Now you've reached the end of the interview, it is your turn to ask your questions. Remember the interview is about a specific position, not just about you showing some interest and enthusiasm for the job. To emphasise you're keen, find otu what the next steps are in the process. 

"Thanks very much for coming today, that's the end of our questions and thank you for your questions. "Nick, next steps from here are once we move the recruitment process quickly, we will be in touch soon to let you know the outcome." "Sure, thank you very much, thank you. 
 

Download the Victoria University of Wellington textbook

Behavioural interviews are more common in government or office jobs. If you are applying for a trade-related job, you may be less likely to go through this type of interview.

The following examples of interview scenarios will help you to express yourself confidently, positively and professionally in a New Zealand job interview. You can avoid common misunderstandings that you may experience from cultural differences. Test out the scenarios below and download the Victoria University of Wellington textbook.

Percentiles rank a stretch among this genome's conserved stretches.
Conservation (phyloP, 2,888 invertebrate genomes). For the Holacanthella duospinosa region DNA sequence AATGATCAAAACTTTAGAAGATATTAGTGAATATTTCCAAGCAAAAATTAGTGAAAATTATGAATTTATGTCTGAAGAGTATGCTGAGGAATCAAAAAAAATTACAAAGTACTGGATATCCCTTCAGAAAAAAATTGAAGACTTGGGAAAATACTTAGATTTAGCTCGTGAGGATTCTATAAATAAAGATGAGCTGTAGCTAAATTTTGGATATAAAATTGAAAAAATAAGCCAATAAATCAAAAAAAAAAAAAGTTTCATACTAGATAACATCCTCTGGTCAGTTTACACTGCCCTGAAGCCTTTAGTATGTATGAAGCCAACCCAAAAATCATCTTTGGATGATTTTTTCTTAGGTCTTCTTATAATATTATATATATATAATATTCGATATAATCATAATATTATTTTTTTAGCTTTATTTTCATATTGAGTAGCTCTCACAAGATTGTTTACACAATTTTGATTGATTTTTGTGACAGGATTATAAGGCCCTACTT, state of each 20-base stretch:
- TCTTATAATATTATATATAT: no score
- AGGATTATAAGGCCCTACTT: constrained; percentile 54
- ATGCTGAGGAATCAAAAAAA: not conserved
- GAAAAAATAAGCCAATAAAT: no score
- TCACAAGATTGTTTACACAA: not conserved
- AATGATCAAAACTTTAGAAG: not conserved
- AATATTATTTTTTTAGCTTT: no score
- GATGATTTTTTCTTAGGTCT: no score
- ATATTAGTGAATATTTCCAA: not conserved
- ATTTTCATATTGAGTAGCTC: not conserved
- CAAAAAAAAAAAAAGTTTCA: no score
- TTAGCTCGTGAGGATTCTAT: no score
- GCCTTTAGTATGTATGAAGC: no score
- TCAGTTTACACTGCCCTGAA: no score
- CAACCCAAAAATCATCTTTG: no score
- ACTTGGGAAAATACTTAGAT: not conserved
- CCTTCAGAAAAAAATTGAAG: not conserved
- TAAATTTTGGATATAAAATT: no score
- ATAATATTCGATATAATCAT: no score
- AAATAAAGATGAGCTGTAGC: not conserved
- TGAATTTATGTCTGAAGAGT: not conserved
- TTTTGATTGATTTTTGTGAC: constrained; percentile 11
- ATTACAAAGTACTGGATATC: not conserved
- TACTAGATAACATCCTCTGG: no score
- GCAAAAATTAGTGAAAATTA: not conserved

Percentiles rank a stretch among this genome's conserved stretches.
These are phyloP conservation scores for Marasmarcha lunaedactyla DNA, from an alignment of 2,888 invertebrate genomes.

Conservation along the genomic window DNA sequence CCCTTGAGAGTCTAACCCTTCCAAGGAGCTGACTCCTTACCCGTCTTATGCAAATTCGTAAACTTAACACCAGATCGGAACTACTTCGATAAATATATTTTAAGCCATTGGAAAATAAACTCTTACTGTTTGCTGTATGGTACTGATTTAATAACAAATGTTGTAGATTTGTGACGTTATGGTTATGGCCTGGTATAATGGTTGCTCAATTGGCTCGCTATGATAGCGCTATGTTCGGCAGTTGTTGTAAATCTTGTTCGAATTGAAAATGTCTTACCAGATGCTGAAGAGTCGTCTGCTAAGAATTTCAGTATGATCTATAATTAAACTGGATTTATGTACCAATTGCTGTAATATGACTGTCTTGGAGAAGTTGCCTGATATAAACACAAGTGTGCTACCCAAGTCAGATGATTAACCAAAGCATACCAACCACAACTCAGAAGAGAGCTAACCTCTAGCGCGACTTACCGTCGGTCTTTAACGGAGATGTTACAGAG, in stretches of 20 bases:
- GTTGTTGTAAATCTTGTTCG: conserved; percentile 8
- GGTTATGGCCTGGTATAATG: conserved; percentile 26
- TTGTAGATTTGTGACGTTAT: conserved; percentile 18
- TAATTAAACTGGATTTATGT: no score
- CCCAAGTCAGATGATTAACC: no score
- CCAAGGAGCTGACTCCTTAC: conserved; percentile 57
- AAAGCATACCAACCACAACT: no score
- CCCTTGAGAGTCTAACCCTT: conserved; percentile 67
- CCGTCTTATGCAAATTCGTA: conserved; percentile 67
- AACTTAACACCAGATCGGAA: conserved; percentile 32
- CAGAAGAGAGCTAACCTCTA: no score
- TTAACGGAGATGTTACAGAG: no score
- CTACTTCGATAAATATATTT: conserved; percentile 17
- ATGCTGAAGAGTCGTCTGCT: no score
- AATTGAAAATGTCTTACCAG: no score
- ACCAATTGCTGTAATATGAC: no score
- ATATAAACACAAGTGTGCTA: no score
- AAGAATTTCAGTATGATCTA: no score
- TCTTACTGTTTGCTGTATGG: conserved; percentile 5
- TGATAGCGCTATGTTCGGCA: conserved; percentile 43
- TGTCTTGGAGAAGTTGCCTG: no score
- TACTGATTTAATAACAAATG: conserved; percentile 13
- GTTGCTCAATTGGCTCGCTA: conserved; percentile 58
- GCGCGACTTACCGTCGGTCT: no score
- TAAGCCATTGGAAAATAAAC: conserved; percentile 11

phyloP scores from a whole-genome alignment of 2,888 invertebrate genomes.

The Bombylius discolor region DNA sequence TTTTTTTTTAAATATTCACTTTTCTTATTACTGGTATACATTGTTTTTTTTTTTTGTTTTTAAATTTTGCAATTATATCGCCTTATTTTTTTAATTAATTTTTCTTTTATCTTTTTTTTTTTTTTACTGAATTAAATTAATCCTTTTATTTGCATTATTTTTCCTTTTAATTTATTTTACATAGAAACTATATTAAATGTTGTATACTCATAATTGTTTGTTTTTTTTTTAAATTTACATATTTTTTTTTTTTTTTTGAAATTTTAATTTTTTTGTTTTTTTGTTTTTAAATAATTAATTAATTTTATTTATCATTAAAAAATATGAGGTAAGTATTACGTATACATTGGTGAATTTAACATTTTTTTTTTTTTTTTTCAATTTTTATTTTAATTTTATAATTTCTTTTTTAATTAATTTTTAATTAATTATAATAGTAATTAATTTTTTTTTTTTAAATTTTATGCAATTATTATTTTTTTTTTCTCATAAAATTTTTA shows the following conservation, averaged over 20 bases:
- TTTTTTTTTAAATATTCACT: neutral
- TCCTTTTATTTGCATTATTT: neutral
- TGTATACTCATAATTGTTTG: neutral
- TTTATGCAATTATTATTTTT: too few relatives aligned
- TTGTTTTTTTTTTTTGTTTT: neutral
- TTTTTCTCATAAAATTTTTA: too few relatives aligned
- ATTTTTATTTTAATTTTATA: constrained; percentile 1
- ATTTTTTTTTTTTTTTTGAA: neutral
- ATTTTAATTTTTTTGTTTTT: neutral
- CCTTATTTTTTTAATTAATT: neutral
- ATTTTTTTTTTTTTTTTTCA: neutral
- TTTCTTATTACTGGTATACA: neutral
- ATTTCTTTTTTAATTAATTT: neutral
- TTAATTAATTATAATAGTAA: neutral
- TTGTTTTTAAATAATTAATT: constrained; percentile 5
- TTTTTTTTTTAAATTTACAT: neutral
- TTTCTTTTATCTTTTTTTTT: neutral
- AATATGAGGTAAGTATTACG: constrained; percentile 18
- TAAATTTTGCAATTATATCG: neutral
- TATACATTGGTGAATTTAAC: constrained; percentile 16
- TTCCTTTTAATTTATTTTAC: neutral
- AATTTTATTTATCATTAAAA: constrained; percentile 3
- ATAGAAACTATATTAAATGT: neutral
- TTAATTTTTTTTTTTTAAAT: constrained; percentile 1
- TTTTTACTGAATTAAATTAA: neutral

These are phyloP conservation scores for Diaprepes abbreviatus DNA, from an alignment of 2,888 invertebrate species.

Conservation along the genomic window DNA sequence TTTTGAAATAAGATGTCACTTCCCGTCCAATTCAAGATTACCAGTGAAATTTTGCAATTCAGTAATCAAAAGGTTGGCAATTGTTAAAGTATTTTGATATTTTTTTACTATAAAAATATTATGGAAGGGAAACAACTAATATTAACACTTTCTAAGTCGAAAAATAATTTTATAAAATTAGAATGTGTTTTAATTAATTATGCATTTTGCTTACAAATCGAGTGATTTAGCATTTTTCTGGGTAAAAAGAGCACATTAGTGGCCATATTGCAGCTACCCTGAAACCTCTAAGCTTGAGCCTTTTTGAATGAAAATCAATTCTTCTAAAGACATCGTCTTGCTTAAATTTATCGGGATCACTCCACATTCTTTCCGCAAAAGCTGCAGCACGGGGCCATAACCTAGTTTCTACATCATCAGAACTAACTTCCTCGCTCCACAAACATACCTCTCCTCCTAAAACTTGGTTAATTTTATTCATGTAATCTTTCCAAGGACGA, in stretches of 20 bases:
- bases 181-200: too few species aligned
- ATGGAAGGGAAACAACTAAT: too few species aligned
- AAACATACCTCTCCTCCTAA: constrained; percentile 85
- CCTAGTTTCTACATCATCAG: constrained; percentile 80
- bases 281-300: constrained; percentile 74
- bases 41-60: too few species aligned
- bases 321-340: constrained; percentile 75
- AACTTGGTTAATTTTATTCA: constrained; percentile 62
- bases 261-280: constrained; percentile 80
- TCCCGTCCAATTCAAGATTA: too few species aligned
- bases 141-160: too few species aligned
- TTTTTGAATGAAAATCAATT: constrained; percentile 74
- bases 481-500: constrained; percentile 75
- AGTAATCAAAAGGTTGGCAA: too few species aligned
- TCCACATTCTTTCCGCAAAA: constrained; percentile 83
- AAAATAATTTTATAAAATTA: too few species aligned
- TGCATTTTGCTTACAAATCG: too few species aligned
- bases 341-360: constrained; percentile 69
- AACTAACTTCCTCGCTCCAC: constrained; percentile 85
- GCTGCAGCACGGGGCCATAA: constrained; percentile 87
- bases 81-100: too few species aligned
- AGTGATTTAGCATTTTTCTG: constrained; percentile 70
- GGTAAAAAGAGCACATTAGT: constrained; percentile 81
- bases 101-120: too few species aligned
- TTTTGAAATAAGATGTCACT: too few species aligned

Make sure you give a good impression by being friendly and professional.
New Zealand employers do not want to hear long stories. Having a relevant, well-structured answer ready can help.
It helps to consider why the interviewer may be asking you a question.
It is important to keep your answer organised, clear and focussed.
Let the interviewer know how your experience outside New Zealand is valuable to them.
Show the interviewer that you can fit in with the informal way of working in New Zealand.
Present your past experience and skills confidently but without sounding boastful.
Let your employer know you can think critically and identify areas where you can learn.

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Page last updated: 04/04/2019